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Wind power

Wind power

The conversion of wind energy into a useful form

NAICS industry definition

This U.S. industry comprises establishments primarily engaged in operating wind electric power generation facilities. These facilities use wind power to drive a turbine and produce electric energy. The electric energy produced in these establishments is provided to electric power transmission systems or to electric power distribution systems.

We’ve come a long way from old-fashioned wind mills. Today, turbines as tall as skyscrapers—with turbines nearly as wide in diameter—stand at attention around the world. Wind energy turns a turbine’s blades, which feed an electric generator and produces electricity

Wind, which accounts for a little more than 6 percent of U.S. generation, has become the cheapest energy source in many parts of the country. Top wind power states include California, Texas, Oklahoma, Kansas, and Iowa, though turbines can be placed anywhere with high wind speeds—such as hilltops and open plains—or even offshore in open water.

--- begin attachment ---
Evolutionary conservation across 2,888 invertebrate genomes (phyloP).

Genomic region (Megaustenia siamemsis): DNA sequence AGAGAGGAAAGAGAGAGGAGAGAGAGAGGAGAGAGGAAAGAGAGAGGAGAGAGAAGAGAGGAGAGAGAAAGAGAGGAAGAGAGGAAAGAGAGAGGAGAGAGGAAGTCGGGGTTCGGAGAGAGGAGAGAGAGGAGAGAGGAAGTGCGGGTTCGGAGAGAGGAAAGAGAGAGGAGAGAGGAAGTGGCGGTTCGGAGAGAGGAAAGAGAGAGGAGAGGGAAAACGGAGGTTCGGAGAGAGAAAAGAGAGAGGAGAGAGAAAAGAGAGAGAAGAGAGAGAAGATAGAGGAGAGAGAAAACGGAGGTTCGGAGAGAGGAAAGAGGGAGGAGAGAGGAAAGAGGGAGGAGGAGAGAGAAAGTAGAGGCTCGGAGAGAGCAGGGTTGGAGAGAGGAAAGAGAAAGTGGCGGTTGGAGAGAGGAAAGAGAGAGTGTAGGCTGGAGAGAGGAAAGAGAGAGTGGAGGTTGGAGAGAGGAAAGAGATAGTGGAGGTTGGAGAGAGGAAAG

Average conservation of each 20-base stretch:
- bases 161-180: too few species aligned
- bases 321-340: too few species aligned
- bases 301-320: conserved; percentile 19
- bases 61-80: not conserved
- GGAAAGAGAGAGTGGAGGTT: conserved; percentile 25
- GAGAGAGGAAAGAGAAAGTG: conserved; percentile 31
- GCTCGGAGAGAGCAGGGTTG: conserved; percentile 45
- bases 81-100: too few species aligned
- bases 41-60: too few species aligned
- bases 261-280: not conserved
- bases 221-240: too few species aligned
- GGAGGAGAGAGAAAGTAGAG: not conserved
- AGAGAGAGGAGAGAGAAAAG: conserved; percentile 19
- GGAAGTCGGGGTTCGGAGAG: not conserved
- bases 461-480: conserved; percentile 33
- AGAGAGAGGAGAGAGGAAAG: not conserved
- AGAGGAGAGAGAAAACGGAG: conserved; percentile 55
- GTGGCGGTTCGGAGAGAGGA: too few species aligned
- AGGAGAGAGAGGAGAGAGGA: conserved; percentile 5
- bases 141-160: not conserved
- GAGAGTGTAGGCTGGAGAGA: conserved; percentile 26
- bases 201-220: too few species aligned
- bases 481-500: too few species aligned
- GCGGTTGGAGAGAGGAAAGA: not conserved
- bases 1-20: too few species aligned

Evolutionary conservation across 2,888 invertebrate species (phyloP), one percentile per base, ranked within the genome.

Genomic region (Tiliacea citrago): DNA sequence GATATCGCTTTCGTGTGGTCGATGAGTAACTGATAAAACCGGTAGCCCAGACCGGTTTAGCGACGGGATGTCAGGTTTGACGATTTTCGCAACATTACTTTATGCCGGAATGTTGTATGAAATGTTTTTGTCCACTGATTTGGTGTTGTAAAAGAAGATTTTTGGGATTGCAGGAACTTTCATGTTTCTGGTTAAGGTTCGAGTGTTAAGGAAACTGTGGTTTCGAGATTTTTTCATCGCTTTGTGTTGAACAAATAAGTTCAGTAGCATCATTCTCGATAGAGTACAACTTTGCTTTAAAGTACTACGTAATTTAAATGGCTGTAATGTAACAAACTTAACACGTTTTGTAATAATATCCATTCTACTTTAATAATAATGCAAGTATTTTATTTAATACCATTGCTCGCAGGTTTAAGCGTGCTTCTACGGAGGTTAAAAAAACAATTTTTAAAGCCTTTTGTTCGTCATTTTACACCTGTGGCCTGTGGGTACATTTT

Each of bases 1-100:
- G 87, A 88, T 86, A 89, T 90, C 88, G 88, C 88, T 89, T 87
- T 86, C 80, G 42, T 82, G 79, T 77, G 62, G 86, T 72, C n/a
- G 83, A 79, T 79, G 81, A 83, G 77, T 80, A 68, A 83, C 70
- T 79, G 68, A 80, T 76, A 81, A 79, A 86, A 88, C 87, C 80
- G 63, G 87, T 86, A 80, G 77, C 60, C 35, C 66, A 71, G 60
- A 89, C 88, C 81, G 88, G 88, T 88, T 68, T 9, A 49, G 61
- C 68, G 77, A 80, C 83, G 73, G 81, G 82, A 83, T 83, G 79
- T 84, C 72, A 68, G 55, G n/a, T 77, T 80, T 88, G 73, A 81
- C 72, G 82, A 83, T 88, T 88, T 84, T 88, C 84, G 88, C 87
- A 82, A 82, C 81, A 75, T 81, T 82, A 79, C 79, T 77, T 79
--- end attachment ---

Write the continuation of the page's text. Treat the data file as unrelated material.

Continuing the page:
Wind power is a popular, sustainable, renewable energy source that has a much smaller impact on the environment than burning fossil fuels. Wind farms consist of many individual wind turbines, which are connected to the electric power transmission network.

In 2020, wind supplied almost 1600 TWh of electricity, which was over 5% of worldwide electrical generation and about 2% of energy consumption. With over 100 GW added during 2020, mostly in China, global installed wind power capacity reached more than 730 GW. To help meet the Paris Agreement goals to limit climate change, analysts say it should expand much faster - by over 1% of electricity generation per year.

New onshore (on-land) wind farms are cheaper than new coal or gas plants, but expansion of wind power is being hindered by fossil fuel subsidies. Onshore wind farms have a greater visual impact on the landscape than other power stations, as they need to be spread over more land and need to be built in rural areas. Small onshore wind farms can feed some energy into the grid or provide power to isolated off-grid locations. Offshore wind farms provide a steadier and stronger source of energy and have less visual impact. Although there is less offshore wind power at present and construction and maintenance costs are higher, it is expanding.

Wind power is variable renewable energy, so power-management techniques are used to match supply and demand, such as: wind hybrid power systems, hydroelectric power or other dispatchable power sources, excess capacity, geographically distributed turbines, exporting and importing power to neighboring areas, or grid storage. As the proportion of wind power in a region increases the grid may need to be upgraded. Weather forecasting allows the electric-power network to be readied for the predictable variations in production that occur.


Further Resources


Wind Power 101


December 1, 2014


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